Participatory Budgeting Chicago (PB Chicago), one of the Great Cities Institute’s main programmatic priorities, will be tripling in size this coming year. PB Chicago is a collaborative initiative that aims to build a more democratic and equitable approach to public spending in Chicago by implementing and expanding participatory budgeting processes throughout the city.
Since its inception, PB Chicago has engaged over 9,000 residents to directly decided how to allocate over $12 million in public dollars. Through the process more than 60 high-impact projects have been developed and funded such as street resurfacing and sidewalk repairs, park and public school improvements, pedestrian safety projects, bike lanes, murals, new trees, and much more. For the 2015-2016 participatory budgeting (PB) cycle, PB Chicago is expanding from three wards to eight.
In the spring of 2015, the Chicago City Council saw significant turnover, electing 13 new aldermen to serve in wards across the city. Some ran for unoccupied seats left empty by the ward remapping; others were elected over long-serving incumbent candidates. Five of these new aldermen will be joining three returning partners to open up $1 million each in capital infrastructure funds to their constituents. The eight wards participating in PB Chicago 2015-16 are:
10th Ward – Ald. Susan Garza
17th Ward – Ald. David Moore
22nd Ward – Ald. Ricardo Munoz*
31st Ward – Ald. Milly Santiago
35th Ward – Ald. Carlos Ramirez-Rosa
36th Ward – Ald. Gilbert Villegas
45th Ward – Ald. John Arena*
49th Ward – Ald. Joe Moore*
In 2015-16, PB Chicago will serve over 425,000 residents across the eight wards and will determine the allocation of $8 million. This expansion is an important step in PB Chicago’s efforts to institutionalize participatory budgeting in the City of Chicago. In November 2013, the Mayor and City Council voted to fund the hiring of a new City of Chicago Assistant Budget Director whose primary task is to support alderman as they implement PB projects. PB Chicago is working with city to improve the transparency and tracking of winning projects so that residents can follow the implementation process.
As the initiative grows, PB Chicago is hoping to continue engaging youth at a higher rate. Alongside partners such as Embarc and Mikva Challenge, PB Chicago has worked in Chicago Public Schools – such as Sullivan High School in the 49th Ward – to facilitate the PB process for students. This cycle will look to include more schools in the new partner wards. By including citizens at an early age, PB Chicago inspires civic engagement and builds sustainability into the PB process.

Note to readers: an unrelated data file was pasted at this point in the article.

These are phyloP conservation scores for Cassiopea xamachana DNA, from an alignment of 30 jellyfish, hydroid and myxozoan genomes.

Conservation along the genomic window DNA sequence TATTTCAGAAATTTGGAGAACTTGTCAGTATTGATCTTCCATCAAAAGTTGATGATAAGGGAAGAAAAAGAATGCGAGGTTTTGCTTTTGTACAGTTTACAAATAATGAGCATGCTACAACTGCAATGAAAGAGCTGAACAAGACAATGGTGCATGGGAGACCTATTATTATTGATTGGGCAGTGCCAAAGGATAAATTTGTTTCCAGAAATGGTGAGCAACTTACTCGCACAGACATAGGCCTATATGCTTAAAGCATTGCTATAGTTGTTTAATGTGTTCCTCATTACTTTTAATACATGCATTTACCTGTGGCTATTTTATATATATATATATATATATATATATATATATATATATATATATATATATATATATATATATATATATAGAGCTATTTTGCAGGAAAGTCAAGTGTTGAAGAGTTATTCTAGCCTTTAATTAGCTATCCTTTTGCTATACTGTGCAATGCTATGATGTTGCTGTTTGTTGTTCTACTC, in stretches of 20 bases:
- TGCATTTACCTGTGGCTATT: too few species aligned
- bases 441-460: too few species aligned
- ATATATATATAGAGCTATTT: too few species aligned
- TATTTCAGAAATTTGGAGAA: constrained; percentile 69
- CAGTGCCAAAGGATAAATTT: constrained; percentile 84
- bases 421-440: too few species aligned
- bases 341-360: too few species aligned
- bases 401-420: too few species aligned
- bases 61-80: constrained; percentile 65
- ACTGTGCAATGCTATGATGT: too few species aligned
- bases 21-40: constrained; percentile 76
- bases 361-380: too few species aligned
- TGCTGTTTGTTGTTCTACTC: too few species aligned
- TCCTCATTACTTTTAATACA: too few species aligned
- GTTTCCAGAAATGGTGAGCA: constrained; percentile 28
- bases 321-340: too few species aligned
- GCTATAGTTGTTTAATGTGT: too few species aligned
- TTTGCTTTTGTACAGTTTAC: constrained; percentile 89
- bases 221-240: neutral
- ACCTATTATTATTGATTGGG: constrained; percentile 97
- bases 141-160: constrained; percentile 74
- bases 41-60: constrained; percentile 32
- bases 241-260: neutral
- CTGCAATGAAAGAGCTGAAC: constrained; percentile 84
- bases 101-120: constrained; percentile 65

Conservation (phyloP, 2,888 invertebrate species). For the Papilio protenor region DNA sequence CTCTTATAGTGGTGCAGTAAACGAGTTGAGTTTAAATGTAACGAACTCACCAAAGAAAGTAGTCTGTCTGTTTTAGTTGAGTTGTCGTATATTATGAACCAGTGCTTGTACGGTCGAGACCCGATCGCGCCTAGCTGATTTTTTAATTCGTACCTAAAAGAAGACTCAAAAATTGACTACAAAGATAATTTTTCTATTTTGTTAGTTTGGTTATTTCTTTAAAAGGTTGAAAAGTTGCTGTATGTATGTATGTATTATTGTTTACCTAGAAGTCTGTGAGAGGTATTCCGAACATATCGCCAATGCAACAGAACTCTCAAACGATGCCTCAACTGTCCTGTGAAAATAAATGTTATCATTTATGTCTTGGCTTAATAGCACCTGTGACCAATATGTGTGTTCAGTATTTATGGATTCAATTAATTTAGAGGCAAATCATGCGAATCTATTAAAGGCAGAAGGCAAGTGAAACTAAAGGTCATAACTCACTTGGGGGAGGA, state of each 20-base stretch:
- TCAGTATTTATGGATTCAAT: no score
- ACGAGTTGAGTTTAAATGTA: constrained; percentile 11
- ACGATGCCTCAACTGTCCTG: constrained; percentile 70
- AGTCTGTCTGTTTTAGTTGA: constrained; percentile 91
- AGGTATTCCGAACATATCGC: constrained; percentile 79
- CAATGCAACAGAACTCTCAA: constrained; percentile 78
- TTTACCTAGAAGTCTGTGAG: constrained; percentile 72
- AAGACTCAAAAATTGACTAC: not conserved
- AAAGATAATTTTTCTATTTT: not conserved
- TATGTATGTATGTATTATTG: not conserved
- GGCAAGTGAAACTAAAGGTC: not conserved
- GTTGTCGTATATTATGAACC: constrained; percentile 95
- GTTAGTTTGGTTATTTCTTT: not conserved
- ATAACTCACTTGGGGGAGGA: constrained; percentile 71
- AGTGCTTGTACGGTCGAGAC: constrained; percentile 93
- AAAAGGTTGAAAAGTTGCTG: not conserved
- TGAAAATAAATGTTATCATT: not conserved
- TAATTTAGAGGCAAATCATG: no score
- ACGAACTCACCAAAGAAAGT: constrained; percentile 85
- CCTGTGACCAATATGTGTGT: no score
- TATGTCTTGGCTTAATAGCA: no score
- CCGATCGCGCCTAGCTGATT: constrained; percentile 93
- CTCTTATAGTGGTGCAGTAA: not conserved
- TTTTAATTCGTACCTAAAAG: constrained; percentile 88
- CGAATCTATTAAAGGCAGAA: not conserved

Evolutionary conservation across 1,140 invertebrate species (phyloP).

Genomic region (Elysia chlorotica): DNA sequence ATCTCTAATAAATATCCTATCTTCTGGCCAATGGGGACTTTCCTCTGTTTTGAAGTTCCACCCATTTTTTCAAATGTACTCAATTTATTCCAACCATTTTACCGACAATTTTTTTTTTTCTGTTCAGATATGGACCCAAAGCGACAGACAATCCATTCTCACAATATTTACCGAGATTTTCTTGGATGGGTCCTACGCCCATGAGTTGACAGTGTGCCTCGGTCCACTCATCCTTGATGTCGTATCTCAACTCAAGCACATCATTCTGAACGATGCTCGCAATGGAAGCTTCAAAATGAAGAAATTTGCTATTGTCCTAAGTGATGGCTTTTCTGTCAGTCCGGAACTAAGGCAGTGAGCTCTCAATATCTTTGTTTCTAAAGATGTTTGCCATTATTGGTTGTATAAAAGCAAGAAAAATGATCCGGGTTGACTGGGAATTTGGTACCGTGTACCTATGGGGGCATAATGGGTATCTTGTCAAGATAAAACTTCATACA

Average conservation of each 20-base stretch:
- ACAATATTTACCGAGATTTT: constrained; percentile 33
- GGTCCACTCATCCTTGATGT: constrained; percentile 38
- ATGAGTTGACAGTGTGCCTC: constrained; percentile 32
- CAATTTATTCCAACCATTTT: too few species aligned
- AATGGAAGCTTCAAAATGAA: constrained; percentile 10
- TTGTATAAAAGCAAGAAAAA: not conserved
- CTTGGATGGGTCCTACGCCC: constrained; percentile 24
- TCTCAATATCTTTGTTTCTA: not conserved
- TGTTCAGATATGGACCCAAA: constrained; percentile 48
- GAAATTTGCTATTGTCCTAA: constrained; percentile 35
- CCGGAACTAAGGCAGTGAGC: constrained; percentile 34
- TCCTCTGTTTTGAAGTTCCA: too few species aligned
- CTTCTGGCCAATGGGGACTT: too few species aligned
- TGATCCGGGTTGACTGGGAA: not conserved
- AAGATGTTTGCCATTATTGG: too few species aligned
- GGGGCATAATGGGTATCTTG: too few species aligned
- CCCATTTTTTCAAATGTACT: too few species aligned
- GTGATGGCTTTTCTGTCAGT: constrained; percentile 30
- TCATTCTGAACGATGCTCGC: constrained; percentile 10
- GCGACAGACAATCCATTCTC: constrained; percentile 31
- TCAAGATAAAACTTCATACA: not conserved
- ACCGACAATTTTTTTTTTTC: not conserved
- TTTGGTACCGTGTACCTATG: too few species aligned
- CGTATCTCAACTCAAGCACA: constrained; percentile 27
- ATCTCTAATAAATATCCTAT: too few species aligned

PB Chicago is currently preparing for the upcoming PB cycle. Starting in October, ward offices will begin organizing idea collection events to solicit project ideas from community members about how to allocate PB funds. Thousands of Chicagoans will share their ideas for improving their communities in a democratic and transparent way. To find out how you can be a part of PB Chicago this year please visit GCI’s website and PB Chicago’s website or follow along on social media as PB Chicago opens up government to the people.
About the Author:
Thea Crum, GCI Director of Neighborhoods Initiative: As the Director of GCI’s Neighborhoods Initiative, Thea works in collaboration with community-based organizations, elected officials, and university faculty, staff, and students to provide training, technical assistance, and applied research on community and economic development projects. She is the lead staff person on the Participatory Budgeting Chicago initiative and is a member of the North American Participatory Budgeting Research Board.